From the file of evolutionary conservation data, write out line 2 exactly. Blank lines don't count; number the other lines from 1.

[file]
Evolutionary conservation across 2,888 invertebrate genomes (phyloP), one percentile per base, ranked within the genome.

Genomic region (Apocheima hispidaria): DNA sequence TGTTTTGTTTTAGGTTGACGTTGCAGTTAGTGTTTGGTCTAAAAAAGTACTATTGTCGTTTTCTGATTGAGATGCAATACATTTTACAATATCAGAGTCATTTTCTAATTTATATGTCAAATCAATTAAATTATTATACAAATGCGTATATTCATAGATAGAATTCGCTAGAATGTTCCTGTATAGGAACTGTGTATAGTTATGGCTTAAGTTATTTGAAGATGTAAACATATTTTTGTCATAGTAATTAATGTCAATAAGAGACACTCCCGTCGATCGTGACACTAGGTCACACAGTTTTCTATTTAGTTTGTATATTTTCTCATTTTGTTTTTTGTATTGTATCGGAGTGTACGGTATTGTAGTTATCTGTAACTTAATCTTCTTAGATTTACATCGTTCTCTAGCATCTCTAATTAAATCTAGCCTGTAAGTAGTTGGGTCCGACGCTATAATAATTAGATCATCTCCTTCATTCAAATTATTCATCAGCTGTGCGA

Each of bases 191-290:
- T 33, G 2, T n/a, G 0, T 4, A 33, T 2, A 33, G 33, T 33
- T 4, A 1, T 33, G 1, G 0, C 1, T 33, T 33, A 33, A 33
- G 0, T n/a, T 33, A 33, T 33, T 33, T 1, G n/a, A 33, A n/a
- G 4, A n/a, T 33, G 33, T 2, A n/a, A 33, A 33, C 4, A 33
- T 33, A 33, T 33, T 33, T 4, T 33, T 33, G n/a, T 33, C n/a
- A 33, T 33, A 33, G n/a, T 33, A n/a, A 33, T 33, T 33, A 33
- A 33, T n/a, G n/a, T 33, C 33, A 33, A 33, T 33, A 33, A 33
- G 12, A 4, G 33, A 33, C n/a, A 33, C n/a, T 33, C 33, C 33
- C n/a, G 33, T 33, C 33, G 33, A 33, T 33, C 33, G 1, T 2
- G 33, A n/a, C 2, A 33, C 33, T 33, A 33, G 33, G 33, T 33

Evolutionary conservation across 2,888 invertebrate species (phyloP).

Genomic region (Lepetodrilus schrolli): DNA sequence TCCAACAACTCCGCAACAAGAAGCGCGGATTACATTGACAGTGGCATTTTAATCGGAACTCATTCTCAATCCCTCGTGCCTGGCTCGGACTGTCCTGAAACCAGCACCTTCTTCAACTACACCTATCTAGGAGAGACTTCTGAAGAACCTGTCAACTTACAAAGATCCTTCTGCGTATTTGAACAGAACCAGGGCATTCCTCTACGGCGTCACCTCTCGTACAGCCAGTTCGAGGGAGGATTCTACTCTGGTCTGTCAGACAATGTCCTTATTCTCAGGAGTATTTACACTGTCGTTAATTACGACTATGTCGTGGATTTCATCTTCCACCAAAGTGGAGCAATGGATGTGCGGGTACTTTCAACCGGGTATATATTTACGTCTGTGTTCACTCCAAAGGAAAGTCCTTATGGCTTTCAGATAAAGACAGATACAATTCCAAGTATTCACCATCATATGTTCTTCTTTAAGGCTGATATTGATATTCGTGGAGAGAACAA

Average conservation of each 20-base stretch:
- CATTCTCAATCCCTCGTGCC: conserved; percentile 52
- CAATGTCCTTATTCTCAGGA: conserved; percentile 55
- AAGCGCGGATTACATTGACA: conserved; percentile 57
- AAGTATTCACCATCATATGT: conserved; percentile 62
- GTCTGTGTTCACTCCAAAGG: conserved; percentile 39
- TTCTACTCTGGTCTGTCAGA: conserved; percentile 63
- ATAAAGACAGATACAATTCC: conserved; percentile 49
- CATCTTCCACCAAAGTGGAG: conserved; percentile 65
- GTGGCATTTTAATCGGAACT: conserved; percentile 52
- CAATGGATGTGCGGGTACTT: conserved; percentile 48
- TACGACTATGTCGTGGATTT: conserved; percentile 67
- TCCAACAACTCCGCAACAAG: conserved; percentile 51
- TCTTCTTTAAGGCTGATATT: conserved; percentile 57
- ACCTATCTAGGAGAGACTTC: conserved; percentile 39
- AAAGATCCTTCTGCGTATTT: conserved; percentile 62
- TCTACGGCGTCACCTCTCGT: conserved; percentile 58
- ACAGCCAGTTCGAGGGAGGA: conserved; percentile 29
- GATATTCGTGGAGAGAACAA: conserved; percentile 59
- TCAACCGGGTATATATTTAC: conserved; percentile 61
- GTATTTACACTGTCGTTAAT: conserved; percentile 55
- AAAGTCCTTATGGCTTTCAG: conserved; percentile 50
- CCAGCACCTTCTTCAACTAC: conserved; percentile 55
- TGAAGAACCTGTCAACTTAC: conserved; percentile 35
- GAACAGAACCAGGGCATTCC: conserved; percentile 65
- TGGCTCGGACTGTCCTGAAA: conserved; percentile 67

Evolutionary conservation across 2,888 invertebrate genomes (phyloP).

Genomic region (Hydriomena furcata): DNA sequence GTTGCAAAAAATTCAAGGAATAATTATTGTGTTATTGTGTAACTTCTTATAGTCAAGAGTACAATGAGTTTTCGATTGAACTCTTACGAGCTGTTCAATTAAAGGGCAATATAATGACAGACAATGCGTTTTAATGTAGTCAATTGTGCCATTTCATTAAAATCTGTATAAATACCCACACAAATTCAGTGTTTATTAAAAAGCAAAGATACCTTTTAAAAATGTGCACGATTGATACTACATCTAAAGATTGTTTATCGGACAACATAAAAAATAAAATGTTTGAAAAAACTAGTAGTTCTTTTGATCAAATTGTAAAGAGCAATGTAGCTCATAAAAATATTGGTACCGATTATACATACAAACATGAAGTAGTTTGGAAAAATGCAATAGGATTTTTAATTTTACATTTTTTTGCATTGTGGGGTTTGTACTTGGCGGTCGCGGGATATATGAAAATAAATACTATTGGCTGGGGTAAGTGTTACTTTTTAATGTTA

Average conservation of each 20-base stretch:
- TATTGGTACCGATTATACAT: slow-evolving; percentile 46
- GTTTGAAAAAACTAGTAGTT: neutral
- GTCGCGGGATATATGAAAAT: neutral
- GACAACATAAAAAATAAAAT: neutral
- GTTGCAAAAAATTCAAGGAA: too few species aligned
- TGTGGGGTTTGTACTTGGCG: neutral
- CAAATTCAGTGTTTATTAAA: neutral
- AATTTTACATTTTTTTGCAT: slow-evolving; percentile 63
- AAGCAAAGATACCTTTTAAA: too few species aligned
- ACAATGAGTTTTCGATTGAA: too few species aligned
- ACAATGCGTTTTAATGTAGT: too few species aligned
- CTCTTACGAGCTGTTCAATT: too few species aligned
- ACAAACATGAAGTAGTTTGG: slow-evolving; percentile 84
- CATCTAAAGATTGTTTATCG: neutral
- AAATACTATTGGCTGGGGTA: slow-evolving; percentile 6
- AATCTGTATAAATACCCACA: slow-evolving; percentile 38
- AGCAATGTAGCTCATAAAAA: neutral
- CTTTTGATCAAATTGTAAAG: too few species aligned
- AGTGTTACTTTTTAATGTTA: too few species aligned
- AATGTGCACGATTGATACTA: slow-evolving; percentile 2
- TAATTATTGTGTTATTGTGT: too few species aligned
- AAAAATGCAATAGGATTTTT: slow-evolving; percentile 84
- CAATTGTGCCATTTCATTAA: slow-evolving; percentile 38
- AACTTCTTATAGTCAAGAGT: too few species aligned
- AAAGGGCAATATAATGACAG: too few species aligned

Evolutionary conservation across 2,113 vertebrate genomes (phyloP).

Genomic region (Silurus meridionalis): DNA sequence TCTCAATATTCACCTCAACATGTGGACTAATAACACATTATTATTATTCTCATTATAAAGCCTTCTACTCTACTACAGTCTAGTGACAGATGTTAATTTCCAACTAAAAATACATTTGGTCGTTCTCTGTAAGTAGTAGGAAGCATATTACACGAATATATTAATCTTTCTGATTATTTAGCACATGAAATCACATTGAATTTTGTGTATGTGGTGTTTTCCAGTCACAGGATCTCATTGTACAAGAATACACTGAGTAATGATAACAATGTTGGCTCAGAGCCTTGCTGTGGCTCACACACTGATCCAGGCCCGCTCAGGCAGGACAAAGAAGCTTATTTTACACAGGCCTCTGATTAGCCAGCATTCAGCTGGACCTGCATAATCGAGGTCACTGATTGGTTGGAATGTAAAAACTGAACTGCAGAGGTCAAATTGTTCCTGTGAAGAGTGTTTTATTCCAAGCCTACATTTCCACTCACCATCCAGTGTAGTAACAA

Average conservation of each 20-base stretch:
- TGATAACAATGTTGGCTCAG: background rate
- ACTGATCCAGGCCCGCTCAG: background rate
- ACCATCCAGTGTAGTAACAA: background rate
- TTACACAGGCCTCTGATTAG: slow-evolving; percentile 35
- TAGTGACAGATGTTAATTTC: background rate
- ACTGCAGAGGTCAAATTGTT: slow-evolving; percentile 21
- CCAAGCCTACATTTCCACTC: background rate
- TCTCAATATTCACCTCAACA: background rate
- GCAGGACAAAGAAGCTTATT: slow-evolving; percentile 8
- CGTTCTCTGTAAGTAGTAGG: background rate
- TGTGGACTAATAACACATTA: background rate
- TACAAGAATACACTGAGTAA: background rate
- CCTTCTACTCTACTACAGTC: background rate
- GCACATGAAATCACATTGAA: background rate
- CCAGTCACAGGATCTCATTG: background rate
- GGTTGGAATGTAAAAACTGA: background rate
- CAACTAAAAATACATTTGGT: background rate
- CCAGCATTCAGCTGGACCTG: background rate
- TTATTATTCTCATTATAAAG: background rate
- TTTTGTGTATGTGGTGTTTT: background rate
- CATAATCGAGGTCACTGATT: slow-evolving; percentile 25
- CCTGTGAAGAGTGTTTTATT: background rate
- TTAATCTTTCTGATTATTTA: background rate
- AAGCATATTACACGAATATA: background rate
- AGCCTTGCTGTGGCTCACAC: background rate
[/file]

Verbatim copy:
Genomic region (Apocheima hispidaria): DNA sequence TGTTTTGTTTTAGGTTGACGTTGCAGTTAGTGTTTGGTCTAAAAAAGTACTATTGTCGTTTTCTGATTGAGATGCAATACATTTTACAATATCAGAGTCATTTTCTAATTTATATGTCAAATCAATTAAATTATTATACAAATGCGTATATTCATAGATAGAATTCGCTAGAATGTTCCTGTATAGGAACTGTGTATAGTTATGGCTTAAGTTATTTGAAGATGTAAACATATTTTTGTCATAGTAATTAATGTCAATAAGAGACACTCCCGTCGATCGTGACACTAGGTCACACAGTTTTCTATTTAGTTTGTATATTTTCTCATTTTGTTTTTTGTATTGTATCGGAGTGTACGGTATTGTAGTTATCTGTAACTTAATCTTCTTAGATTTACATCGTTCTCTAGCATCTCTAATTAAATCTAGCCTGTAAGTAGTTGGGTCCGACGCTATAATAATTAGATCATCTCCTTCATTCAAATTATTCATCAGCTGTGCGA